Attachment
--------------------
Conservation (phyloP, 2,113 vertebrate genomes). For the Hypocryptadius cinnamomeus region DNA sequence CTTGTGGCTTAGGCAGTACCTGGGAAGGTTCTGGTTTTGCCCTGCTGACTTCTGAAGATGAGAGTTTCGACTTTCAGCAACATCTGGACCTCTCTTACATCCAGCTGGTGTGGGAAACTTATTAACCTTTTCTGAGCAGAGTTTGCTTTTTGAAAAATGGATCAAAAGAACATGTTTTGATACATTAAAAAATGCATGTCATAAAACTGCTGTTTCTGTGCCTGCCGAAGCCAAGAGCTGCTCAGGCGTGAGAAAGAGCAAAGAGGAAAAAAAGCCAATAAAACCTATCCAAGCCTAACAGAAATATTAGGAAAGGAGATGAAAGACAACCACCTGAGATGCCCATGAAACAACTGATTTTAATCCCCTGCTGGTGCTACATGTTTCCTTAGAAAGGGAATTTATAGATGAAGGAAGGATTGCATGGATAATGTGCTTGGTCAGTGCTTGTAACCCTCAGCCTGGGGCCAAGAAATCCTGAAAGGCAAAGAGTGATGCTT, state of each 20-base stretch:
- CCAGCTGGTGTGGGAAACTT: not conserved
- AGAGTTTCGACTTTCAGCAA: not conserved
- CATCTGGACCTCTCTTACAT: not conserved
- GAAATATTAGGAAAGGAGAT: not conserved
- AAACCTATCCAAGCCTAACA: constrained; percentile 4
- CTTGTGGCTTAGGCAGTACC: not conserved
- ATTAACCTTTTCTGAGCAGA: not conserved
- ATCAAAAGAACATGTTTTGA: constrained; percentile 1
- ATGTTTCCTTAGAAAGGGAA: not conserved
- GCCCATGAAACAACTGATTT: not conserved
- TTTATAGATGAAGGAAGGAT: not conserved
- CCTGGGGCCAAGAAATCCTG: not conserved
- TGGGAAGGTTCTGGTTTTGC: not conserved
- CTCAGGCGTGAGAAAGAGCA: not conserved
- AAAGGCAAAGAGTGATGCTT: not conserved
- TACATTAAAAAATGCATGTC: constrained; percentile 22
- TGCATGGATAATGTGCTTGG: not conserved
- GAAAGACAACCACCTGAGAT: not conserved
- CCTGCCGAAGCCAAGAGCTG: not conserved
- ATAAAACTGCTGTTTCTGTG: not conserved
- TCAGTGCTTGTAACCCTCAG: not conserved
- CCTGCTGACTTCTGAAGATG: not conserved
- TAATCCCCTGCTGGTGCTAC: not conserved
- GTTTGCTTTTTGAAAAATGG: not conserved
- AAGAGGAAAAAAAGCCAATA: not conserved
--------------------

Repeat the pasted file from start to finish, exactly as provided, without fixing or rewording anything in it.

Conservation (phyloP, 2,113 vertebrate genomes). For the Hypocryptadius cinnamomeus region DNA sequence CTTGTGGCTTAGGCAGTACCTGGGAAGGTTCTGGTTTTGCCCTGCTGACTTCTGAAGATGAGAGTTTCGACTTTCAGCAACATCTGGACCTCTCTTACATCCAGCTGGTGTGGGAAACTTATTAACCTTTTCTGAGCAGAGTTTGCTTTTTGAAAAATGGATCAAAAGAACATGTTTTGATACATTAAAAAATGCATGTCATAAAACTGCTGTTTCTGTGCCTGCCGAAGCCAAGAGCTGCTCAGGCGTGAGAAAGAGCAAAGAGGAAAAAAAGCCAATAAAACCTATCCAAGCCTAACAGAAATATTAGGAAAGGAGATGAAAGACAACCACCTGAGATGCCCATGAAACAACTGATTTTAATCCCCTGCTGGTGCTACATGTTTCCTTAGAAAGGGAATTTATAGATGAAGGAAGGATTGCATGGATAATGTGCTTGGTCAGTGCTTGTAACCCTCAGCCTGGGGCCAAGAAATCCTGAAAGGCAAAGAGTGATGCTT, state of each 20-base stretch:
- CCAGCTGGTGTGGGAAACTT: not conserved
- AGAGTTTCGACTTTCAGCAA: not conserved
- CATCTGGACCTCTCTTACAT: not conserved
- GAAATATTAGGAAAGGAGAT: not conserved
- AAACCTATCCAAGCCTAACA: constrained; percentile 4
- CTTGTGGCTTAGGCAGTACC: not conserved
- ATTAACCTTTTCTGAGCAGA: not conserved
- ATCAAAAGAACATGTTTTGA: constrained; percentile 1
- ATGTTTCCTTAGAAAGGGAA: not conserved
- GCCCATGAAACAACTGATTT: not conserved
- TTTATAGATGAAGGAAGGAT: not conserved
- CCTGGGGCCAAGAAATCCTG: not conserved
- TGGGAAGGTTCTGGTTTTGC: not conserved
- CTCAGGCGTGAGAAAGAGCA: not conserved
- AAAGGCAAAGAGTGATGCTT: not conserved
- TACATTAAAAAATGCATGTC: constrained; percentile 22
- TGCATGGATAATGTGCTTGG: not conserved
- GAAAGACAACCACCTGAGAT: not conserved
- CCTGCCGAAGCCAAGAGCTG: not conserved
- ATAAAACTGCTGTTTCTGTG: not conserved
- TCAGTGCTTGTAACCCTCAG: not conserved
- CCTGCTGACTTCTGAAGATG: not conserved
- TAATCCCCTGCTGGTGCTAC: not conserved
- GTTTGCTTTTTGAAAAATGG: not conserved
- AAGAGGAAAAAAAGCCAATA: not conserved